Winter tended to linger this year in our part of the country bringing a later than usual spring crop of new listings. As homes became available, pent up buyers were more than ready to make offers. And so the bidding wars began.
“Affordable” single family homes ($200K-$400K) were under contract within hours after their first open house showings. Buyers were bumping into each other again and again as they traveled from one open house to another looking for an opportunity to present a winning bid. Over price offers and cash ruled. Frustrations ran high and buyers were left wondering if they would ever become homeowners. “Let it Go,” the song from the Disney film Frozen seemed to be the appropriate background music to play while driving from house to house. Buyers are wondering if they will ever be able to take more than a few hours to think about a purchase without losing their opportunity.
First quarter data indicated 1,425 homes for sale in Essex County, down 13.2% from the previous year. Medium sales prices were higher than in the first quarter of 2013. Low inventory, pent up demand and higher sale prices dominated the early spring market.
As you can see in the graph at the top of this page, 134 MLS sales of single family homes were reported in April for the Cape Ann communities of Rockport, Gloucester, Rockport, Manchester and Essex. Sale prices ranged from $143,000 to 4.8 million. Of those 134 sales, 67 went under agreement in 2 months or less. This short marketing time was noted in all price ranges.
Currently, marketing times of two months or less are reported for under agreement single family homes as follows:
Under agreement 2 months market time or less
Gloucester 46 26
Rockport 17 8
Essex 8 5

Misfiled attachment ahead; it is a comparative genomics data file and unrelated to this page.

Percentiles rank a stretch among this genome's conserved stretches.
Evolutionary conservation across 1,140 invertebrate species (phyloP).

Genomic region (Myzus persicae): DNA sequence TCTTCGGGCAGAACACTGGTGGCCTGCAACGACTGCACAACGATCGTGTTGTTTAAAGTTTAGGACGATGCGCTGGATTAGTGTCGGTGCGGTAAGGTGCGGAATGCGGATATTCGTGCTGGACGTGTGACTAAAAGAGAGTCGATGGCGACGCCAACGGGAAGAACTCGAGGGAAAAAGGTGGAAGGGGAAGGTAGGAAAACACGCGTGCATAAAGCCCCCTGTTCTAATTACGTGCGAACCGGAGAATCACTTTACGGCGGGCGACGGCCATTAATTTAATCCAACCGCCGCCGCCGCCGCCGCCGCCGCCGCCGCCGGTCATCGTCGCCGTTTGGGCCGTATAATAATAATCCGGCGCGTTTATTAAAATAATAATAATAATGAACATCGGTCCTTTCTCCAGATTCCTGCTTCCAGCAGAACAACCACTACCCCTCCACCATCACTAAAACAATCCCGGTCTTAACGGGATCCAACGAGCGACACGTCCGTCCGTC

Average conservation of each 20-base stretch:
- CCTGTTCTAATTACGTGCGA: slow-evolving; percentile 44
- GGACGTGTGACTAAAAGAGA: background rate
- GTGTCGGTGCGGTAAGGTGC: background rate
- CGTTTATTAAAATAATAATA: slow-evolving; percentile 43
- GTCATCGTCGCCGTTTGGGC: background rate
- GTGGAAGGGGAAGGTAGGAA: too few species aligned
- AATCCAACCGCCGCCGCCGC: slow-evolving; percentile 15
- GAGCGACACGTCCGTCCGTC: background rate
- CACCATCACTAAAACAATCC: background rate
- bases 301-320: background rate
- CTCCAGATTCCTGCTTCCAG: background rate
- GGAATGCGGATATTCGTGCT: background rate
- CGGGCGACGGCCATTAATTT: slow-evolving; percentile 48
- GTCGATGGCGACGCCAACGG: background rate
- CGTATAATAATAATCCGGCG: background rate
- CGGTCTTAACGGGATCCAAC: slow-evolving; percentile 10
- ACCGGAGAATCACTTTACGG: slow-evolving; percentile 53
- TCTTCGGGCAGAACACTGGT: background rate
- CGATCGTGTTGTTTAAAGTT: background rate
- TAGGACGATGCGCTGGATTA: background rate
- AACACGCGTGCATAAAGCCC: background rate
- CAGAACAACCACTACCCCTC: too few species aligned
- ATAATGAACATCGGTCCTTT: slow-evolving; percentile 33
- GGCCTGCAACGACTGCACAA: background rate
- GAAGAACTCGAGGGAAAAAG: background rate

Manchester 14 10
Many properties went under agreement the day listed.
Should buyers continue to sing “Let It Go?” No, I don’t think so. Nor do I think buyers should feel pressured to make offers on properties that do not suit their families needs just to get in the game.
Now it is more important than ever for buyers to educate themselves as to market trends, true value, financing options and creative terms. Buyers need a strong advocate to help them put their best offer forward. When multiple offers are presented, a buyer may not be given a second chance to up their offer or sweeten the terms. If the property meets the buyer’s criteria in terms of preferred location, amenities, condition etc. the strongest offer possible should be presented. An educated buyer will be less swayed by emotions and the urge “to win at all costs.” They will know that if their offer is not accepted they have still done their best and will be able to Let It Go. They will also know, if given the opportunity to be in a back up position, their offer may be accepted if the first offer was made with too much emotion, less education and a strong case of buyers’ remorse.
I predict second quarter sales to continue to trend higher with short marketing time. However, if this frenzy creates more listings, prices should stabilize, and marketing time should increase somewhat. Educated buyers will gain from an increase in inventory and will be more than ready to make a move.
Post contributed by Diane Polley an Exclusive Buyer Agent serving clients north of Boston, MA.